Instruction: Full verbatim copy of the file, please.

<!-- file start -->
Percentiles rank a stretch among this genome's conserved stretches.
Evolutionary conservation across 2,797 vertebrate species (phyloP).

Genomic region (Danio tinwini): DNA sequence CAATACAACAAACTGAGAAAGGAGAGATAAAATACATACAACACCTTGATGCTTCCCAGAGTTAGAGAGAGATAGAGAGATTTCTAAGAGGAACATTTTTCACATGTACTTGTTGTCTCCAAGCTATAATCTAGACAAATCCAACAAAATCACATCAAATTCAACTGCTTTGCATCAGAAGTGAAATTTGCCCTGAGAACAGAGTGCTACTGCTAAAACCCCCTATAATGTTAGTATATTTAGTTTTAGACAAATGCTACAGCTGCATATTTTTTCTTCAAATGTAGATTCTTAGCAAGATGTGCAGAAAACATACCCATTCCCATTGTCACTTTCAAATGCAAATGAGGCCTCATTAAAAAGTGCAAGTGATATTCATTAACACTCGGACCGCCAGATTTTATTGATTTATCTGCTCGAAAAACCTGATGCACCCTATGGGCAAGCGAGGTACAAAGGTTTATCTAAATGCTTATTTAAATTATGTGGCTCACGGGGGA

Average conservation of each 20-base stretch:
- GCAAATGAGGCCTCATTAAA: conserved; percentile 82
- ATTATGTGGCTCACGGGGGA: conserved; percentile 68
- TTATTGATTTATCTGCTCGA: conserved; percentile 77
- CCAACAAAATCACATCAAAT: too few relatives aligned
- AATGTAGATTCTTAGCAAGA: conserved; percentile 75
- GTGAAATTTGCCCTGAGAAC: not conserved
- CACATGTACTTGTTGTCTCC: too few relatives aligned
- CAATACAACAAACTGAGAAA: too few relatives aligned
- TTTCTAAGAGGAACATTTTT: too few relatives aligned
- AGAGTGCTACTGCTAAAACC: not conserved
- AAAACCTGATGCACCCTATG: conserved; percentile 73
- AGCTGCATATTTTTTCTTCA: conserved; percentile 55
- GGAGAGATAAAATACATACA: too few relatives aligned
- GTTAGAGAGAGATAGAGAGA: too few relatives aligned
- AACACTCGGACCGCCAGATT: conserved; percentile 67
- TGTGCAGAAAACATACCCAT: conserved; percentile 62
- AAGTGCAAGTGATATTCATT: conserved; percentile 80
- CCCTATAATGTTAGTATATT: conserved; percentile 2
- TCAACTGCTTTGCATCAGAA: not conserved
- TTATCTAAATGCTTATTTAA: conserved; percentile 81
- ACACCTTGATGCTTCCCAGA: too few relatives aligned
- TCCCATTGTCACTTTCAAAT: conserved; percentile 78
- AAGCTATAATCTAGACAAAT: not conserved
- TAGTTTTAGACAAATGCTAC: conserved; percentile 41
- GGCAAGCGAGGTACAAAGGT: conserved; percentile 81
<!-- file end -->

Percentiles rank a stretch among this genome's conserved stretches.
Evolutionary conservation across 2,797 vertebrate species (phyloP).

Genomic region (Danio tinwini): DNA sequence CAATACAACAAACTGAGAAAGGAGAGATAAAATACATACAACACCTTGATGCTTCCCAGAGTTAGAGAGAGATAGAGAGATTTCTAAGAGGAACATTTTTCACATGTACTTGTTGTCTCCAAGCTATAATCTAGACAAATCCAACAAAATCACATCAAATTCAACTGCTTTGCATCAGAAGTGAAATTTGCCCTGAGAACAGAGTGCTACTGCTAAAACCCCCTATAATGTTAGTATATTTAGTTTTAGACAAATGCTACAGCTGCATATTTTTTCTTCAAATGTAGATTCTTAGCAAGATGTGCAGAAAACATACCCATTCCCATTGTCACTTTCAAATGCAAATGAGGCCTCATTAAAAAGTGCAAGTGATATTCATTAACACTCGGACCGCCAGATTTTATTGATTTATCTGCTCGAAAAACCTGATGCACCCTATGGGCAAGCGAGGTACAAAGGTTTATCTAAATGCTTATTTAAATTATGTGGCTCACGGGGGA

Average conservation of each 20-base stretch:
- GCAAATGAGGCCTCATTAAA: conserved; percentile 82
- ATTATGTGGCTCACGGGGGA: conserved; percentile 68
- TTATTGATTTATCTGCTCGA: conserved; percentile 77
- CCAACAAAATCACATCAAAT: too few relatives aligned
- AATGTAGATTCTTAGCAAGA: conserved; percentile 75
- GTGAAATTTGCCCTGAGAAC: not conserved
- CACATGTACTTGTTGTCTCC: too few relatives aligned
- CAATACAACAAACTGAGAAA: too few relatives aligned
- TTTCTAAGAGGAACATTTTT: too few relatives aligned
- AGAGTGCTACTGCTAAAACC: not conserved
- AAAACCTGATGCACCCTATG: conserved; percentile 73
- AGCTGCATATTTTTTCTTCA: conserved; percentile 55
- GGAGAGATAAAATACATACA: too few relatives aligned
- GTTAGAGAGAGATAGAGAGA: too few relatives aligned
- AACACTCGGACCGCCAGATT: conserved; percentile 67
- TGTGCAGAAAACATACCCAT: conserved; percentile 62
- AAGTGCAAGTGATATTCATT: conserved; percentile 80
- CCCTATAATGTTAGTATATT: conserved; percentile 2
- TCAACTGCTTTGCATCAGAA: not conserved
- TTATCTAAATGCTTATTTAA: conserved; percentile 81
- ACACCTTGATGCTTCCCAGA: too few relatives aligned
- TCCCATTGTCACTTTCAAAT: conserved; percentile 78
- AAGCTATAATCTAGACAAAT: not conserved
- TAGTTTTAGACAAATGCTAC: conserved; percentile 41
- GGCAAGCGAGGTACAAAGGT: conserved; percentile 81